November 2009 Archives

The new film Precious, in a cultural debate

The new film Precious, in a cultural debate

By Brittany Falkers


            The film "Precious" open nationwide this weekend, intensifying the cultural debate of which black stories are told, The New York Times said.

            "Precious: Based on the Novel 'Push' by Sapphire," is about an obese, poor, illiterate, young black woman who is sexually and emotionally abused, according to the New York Times.

            The film 'prevailed' at box offices this weekend with a record $1.8 million in limited release.  Although "most critics gave the "resounding hopeful" release two large thumbs up, dissenters say it just perpetuates negative stereotypes." The Week said.

            The Week also raised the question, "Is "Precious" exploitative?"

            Oprah Winfrey and Tyler Perry are two of the movie's executive producers giveing the film added cultural influence, adding fire to the flames of the movies debate, according to the New York Times.

            A New York Times article compared "Precious" to the 1985 film, "The Color Purple."

            "A father repeatedly rapes and impregnates his daughter, [in both films] enraging some critics (mostly men) who asserted that the book and the film treated black men harshly." the New York Times said.

            Dozens of black people interviewed about their perspectives on "Precious" included Armond White, the chief film critic of The New York Press and the chairman of the New York Film Critics Circle, who gave "perhaps the most provocative salvo against the movie," the New York Times said.

            "Not since 'The Birth of a Nations' has a mainstream movie demeaned the idea of black American life as much as 'Precious,'" White wrote in his review.  "Full of brazenly racist clichés (Precious steals and eats an entire bucked of fried chicken), it is a sociological horror show."

            Mainstream news media and serious critics ignored recent black-theme films like "Cadillac Records" and "Akeelah and the Bee" because they were not negative enough, said White in an interview with the New York Times.

            Others, such as editor, Latoya Peterson, say White is off base.

            "His review buys into the narrative that there can only be one acceptable presentation of black life," Peterson told the New York Times. "He's flattening the black experience, and in that way, he denies our humanity."

Analysis on Diversity

Analysis on Diversity

By Brittany Falkers


            The film "Precious" has recently entered a cultural conversation. In an article, from the New York Times, the issues of the films racial stereotypes are discussed.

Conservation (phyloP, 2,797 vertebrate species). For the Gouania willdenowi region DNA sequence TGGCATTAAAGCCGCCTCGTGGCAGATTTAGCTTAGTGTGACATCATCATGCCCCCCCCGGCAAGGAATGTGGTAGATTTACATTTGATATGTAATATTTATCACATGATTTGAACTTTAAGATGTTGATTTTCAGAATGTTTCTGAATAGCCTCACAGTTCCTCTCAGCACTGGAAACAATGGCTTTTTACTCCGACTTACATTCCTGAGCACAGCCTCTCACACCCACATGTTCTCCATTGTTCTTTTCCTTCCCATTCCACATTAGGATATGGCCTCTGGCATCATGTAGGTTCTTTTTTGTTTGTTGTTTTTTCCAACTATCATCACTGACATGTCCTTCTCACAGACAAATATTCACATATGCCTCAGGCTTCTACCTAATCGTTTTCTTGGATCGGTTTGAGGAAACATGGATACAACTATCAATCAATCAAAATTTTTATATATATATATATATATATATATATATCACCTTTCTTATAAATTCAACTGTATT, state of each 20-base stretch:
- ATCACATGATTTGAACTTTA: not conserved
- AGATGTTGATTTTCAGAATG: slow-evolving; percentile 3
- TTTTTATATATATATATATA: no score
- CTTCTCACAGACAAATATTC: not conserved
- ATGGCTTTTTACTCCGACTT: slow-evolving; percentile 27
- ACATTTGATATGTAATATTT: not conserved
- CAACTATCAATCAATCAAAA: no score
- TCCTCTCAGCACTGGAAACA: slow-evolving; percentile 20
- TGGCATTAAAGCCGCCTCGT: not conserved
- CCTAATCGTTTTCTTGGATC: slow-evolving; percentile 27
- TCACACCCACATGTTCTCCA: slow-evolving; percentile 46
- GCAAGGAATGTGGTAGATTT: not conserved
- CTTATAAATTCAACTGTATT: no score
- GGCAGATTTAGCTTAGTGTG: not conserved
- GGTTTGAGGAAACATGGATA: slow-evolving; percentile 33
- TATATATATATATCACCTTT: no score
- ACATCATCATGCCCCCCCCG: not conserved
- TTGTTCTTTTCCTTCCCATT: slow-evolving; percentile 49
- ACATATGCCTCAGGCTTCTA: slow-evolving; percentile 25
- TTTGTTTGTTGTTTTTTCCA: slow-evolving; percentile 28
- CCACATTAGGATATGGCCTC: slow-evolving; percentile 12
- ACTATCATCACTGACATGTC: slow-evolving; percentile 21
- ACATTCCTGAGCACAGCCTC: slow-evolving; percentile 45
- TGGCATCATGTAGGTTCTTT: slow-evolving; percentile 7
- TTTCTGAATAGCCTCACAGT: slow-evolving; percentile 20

The article provided several scholarly and academic professionals' opinions and interpretations of the film.

"It [the article] had a lot of different views of the movie." Lauren, an orthodontic assistant familiar with racial stereotypes said.  She preferred not to use her last name in the interview.   

The article discussed the film's main character called Precious, an obese, poor, illiterate, young black woman who is sexually and emotionally abused, as the motion pictures stereotypical resort to depicting black people in film. 

The article gave several view points from those who view the character as another realm of black culture that should be recognized.   

Lauren, 21, spoke about the article as an interesting cultural look at a new film. 

The article took varying ideas of stereotypes.  It moved beyond looking at black people as stereotypes and focused on how they felt about those stereotypes, Lauren said.

The article starts as a review of the film, but then quickly turns to its newsworthiness, the issue of African American stereotypes.    

Café Brenda closing

Café Brenda closing

By Brittany Falkers


            The landmark Café Brenda will be closing after 23 years of business on December 5, according to City Pages.

            "Everything has its time," owner Brenda Langton told the Star Tribune.  "I'm fin with it.  We've had a great time.  It's been fun."

            The restaurant pioneered in the local-foods movement, serving a mostly vegetarian menu, it opened in the Minneapolis Warehouse District in 1986, the Star Tribune said.

            "Back then, the Warehouse District was really cool," Langton told the Star Tribune.  "But those days are done."

            Langton will continue to run Café Brenda's sister restaurant, Spoonriver, lead the Mill City Farmers Market, which she helped pioneer, and work on other projects relating to food and health, including teaching at the University of Minnesota Center for Spirituality & Healing and publishing a new cookbook, the City Pages said.

            "I'm having a great time moving into other arenas, and I just don't have time for it all," she told the Star Tribune.

            Until the closing Langton plans to be a fixture during lunch and dinner at the restaurant, so she can say goodbye to customers, and gently nudge them over to Spoonriver, according to the Star Tribune.